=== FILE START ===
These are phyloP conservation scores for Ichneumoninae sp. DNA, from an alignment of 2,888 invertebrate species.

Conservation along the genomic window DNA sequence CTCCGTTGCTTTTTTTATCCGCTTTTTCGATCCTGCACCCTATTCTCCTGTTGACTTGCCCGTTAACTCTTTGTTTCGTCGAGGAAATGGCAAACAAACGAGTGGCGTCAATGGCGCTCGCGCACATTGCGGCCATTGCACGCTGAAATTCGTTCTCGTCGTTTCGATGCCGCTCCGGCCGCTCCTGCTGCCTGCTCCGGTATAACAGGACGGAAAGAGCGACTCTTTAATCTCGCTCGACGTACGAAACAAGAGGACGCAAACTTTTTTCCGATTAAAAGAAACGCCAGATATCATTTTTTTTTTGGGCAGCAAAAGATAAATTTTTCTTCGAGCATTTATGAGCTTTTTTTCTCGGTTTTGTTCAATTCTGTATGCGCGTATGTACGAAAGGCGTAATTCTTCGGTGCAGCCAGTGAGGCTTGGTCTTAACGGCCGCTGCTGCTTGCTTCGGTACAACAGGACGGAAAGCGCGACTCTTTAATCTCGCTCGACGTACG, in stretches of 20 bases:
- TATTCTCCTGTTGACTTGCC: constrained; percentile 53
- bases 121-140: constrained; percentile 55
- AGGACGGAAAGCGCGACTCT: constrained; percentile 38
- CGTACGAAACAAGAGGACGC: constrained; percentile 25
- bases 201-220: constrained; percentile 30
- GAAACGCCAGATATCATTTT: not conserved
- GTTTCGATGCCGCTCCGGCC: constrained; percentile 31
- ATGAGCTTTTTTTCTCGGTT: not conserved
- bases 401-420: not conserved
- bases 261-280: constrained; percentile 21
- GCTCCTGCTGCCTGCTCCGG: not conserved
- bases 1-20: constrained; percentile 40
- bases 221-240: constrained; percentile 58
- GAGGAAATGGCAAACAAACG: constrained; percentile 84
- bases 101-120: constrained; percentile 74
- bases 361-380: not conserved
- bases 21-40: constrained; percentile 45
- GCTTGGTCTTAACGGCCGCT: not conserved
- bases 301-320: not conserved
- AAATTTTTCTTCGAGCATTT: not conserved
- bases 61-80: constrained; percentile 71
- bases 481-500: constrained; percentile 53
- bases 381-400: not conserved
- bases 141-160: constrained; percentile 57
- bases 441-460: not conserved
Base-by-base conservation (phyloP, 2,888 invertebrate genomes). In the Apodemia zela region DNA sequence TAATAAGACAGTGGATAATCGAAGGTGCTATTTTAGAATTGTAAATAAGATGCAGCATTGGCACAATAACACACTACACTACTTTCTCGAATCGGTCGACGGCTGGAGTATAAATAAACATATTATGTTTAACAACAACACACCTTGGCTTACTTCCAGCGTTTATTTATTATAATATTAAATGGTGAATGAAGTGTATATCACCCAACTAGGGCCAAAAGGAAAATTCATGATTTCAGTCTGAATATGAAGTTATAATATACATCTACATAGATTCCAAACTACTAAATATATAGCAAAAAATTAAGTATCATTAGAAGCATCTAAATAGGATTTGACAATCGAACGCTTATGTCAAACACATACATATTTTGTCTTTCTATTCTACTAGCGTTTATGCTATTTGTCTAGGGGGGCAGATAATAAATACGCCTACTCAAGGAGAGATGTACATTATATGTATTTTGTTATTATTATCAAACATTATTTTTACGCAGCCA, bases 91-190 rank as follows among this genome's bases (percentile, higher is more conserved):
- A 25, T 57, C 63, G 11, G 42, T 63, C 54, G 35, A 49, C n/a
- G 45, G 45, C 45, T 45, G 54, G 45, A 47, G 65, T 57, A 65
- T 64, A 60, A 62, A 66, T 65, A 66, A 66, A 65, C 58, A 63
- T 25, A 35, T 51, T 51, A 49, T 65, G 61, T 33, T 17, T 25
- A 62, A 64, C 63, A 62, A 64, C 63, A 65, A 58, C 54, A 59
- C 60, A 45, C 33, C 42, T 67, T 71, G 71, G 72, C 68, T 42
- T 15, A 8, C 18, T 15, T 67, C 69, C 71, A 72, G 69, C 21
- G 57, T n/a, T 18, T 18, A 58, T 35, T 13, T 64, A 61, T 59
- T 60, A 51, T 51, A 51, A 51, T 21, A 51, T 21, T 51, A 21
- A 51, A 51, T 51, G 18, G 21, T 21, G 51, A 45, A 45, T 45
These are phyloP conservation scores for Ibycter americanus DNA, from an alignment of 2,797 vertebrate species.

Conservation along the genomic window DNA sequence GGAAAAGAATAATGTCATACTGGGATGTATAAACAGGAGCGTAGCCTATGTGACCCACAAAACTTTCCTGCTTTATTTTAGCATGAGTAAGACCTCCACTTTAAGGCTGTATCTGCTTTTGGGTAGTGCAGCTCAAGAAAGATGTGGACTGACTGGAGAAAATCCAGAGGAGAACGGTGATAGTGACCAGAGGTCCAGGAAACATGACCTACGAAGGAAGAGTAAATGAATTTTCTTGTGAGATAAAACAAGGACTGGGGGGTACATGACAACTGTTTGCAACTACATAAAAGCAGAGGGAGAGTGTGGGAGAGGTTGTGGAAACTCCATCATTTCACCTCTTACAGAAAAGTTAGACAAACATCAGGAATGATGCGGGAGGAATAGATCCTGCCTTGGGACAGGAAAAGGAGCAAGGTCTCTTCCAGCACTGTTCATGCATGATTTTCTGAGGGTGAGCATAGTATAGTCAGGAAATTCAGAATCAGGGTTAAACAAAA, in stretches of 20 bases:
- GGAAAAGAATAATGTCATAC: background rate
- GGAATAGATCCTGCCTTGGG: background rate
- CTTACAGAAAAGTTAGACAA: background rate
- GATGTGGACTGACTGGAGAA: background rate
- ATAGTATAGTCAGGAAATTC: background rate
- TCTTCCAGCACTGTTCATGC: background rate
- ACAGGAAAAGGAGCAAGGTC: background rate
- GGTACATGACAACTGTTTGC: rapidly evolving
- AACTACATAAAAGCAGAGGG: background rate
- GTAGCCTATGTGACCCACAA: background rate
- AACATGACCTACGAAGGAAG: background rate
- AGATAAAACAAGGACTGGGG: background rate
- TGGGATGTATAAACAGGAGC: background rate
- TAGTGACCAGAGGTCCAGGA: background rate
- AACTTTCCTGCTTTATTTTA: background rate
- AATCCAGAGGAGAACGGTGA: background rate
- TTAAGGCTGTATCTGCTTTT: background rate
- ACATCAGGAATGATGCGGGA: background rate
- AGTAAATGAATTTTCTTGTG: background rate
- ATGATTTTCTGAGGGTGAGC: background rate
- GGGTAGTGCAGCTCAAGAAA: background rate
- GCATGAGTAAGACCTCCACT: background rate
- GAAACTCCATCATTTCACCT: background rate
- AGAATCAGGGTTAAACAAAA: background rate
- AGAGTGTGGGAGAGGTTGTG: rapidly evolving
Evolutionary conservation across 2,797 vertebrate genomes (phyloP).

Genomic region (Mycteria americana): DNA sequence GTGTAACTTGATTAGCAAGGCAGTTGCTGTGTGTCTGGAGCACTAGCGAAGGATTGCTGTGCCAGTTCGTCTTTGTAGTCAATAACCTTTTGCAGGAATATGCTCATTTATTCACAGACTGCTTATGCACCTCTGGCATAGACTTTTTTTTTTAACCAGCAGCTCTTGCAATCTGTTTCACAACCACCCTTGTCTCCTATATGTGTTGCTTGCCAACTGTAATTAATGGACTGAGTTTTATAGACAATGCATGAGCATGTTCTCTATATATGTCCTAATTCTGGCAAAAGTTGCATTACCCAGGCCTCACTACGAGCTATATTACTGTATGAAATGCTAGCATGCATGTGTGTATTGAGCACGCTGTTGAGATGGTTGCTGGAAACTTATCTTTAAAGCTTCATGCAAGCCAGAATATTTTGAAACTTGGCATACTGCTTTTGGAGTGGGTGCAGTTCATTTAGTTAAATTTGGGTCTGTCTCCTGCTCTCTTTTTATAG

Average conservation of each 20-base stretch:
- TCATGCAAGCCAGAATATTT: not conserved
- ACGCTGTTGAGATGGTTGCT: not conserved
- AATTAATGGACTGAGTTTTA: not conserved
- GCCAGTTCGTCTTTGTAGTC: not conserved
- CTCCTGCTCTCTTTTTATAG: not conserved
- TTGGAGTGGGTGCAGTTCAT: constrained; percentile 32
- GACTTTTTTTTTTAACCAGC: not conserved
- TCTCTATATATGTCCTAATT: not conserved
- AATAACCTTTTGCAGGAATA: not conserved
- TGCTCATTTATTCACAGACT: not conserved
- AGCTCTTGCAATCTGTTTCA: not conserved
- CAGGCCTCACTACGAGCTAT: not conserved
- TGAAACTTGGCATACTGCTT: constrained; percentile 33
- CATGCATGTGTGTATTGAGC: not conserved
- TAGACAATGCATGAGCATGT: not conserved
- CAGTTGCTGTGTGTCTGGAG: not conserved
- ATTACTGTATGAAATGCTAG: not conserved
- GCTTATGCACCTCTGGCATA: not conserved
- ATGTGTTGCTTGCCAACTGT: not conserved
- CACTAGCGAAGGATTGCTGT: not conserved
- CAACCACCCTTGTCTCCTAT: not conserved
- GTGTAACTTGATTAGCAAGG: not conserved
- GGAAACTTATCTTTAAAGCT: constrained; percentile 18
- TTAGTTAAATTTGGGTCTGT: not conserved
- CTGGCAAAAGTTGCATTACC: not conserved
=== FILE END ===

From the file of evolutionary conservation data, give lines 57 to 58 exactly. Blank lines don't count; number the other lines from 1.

- TTAAGGCTGTATCTGCTTTT: background rate
- ACATCAGGAATGATGCGGGA: background rate